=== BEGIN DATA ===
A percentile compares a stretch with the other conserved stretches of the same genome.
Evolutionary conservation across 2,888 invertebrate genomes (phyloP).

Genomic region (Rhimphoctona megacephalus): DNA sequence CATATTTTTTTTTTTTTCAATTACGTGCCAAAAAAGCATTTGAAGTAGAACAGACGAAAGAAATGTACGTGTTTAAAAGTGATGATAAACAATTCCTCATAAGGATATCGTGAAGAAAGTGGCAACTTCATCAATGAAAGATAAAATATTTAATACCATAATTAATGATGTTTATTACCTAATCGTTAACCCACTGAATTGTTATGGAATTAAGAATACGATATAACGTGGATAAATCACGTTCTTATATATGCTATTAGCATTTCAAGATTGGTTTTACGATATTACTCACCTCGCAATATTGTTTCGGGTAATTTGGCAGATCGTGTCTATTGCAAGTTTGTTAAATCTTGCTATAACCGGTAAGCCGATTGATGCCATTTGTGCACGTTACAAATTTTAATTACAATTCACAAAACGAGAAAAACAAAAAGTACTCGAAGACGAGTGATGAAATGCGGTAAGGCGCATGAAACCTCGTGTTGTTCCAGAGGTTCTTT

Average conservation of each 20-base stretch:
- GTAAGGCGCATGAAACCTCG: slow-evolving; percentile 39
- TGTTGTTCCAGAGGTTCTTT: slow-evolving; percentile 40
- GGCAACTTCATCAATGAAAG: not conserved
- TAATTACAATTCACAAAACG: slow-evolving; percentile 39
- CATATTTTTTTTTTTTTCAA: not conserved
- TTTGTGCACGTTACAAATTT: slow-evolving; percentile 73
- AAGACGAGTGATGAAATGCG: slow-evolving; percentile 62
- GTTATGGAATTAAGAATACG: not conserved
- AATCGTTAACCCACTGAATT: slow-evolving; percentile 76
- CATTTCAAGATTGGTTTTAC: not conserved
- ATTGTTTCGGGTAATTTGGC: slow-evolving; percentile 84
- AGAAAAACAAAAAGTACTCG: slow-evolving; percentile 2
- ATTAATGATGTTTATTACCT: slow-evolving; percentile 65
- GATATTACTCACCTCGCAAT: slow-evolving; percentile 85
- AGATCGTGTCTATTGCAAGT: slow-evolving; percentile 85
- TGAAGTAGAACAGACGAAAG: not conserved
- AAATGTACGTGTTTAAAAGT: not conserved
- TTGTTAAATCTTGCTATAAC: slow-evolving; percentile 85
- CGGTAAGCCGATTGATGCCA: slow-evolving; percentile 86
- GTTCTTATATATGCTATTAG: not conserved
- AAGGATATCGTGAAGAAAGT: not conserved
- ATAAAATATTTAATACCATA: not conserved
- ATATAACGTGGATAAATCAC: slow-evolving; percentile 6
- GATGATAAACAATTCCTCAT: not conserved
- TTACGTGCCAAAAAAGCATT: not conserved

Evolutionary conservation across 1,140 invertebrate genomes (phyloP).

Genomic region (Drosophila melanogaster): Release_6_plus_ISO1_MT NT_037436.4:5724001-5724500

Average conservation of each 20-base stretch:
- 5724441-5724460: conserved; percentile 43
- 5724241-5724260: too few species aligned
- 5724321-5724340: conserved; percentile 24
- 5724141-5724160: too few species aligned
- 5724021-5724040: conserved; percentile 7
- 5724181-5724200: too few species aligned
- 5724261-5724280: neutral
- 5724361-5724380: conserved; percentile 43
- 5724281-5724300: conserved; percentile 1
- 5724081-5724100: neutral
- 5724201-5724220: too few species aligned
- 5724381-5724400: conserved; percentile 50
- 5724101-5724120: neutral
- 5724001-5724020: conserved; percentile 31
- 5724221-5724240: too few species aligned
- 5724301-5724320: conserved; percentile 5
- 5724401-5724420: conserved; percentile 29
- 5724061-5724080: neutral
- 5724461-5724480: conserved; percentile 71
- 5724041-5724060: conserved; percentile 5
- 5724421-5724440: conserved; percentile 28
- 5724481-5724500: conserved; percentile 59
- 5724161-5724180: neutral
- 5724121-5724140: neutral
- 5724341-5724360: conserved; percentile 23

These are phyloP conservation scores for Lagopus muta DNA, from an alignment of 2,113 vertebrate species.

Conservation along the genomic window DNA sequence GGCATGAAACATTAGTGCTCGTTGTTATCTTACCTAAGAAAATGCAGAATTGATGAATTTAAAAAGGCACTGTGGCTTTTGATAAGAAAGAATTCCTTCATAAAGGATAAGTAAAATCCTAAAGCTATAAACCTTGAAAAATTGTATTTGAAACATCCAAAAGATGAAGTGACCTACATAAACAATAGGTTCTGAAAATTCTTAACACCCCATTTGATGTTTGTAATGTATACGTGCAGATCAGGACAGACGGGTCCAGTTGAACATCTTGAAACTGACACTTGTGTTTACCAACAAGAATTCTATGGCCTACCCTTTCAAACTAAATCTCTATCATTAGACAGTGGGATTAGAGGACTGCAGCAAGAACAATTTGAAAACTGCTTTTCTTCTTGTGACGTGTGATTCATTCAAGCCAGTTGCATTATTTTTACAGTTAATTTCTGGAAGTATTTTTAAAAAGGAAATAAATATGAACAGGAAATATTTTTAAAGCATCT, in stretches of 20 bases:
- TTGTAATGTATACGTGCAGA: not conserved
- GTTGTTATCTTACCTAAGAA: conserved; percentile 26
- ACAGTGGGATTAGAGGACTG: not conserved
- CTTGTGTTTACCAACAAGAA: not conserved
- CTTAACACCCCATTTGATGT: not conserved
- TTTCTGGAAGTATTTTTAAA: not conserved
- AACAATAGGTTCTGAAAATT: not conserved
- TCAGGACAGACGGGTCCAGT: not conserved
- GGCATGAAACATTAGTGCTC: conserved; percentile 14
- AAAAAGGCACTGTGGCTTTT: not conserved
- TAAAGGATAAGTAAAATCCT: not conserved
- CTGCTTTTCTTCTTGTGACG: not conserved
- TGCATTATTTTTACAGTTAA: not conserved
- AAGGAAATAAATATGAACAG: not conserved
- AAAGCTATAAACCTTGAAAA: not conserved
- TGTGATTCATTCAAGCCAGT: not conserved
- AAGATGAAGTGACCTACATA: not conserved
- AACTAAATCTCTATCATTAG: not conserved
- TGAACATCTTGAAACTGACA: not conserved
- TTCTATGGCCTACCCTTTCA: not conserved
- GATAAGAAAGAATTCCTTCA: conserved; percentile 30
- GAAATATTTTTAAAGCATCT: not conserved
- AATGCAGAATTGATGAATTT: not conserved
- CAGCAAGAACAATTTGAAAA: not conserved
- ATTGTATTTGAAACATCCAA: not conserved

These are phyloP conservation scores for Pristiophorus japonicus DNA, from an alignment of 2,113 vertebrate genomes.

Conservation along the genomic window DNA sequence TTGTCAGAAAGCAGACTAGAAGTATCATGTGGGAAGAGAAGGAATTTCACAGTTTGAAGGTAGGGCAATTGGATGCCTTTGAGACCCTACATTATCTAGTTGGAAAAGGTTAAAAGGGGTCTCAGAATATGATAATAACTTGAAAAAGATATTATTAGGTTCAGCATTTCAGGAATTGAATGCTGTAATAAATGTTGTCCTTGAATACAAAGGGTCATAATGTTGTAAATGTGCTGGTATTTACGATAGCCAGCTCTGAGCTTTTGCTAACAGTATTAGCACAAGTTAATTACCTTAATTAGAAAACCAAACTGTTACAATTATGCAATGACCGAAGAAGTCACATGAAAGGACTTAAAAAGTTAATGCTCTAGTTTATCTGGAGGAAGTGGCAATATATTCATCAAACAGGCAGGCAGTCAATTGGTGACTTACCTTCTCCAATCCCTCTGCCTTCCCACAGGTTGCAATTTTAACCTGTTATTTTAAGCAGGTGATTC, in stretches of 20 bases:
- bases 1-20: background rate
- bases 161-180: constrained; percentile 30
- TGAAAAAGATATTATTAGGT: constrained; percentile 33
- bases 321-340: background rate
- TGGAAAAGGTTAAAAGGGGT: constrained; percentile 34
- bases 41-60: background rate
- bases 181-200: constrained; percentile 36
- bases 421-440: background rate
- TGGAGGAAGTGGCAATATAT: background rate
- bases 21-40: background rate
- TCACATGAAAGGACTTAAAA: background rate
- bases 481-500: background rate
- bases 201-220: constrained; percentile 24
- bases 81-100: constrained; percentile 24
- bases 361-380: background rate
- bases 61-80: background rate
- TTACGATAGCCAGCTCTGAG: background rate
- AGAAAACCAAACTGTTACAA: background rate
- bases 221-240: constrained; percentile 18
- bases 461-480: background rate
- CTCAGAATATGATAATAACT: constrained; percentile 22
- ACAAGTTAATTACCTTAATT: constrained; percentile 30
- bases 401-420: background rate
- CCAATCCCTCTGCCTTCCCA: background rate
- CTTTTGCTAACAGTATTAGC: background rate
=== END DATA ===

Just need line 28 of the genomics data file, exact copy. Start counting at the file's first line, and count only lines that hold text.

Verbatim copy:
- GATGATAAACAATTCCTCAT: not conserved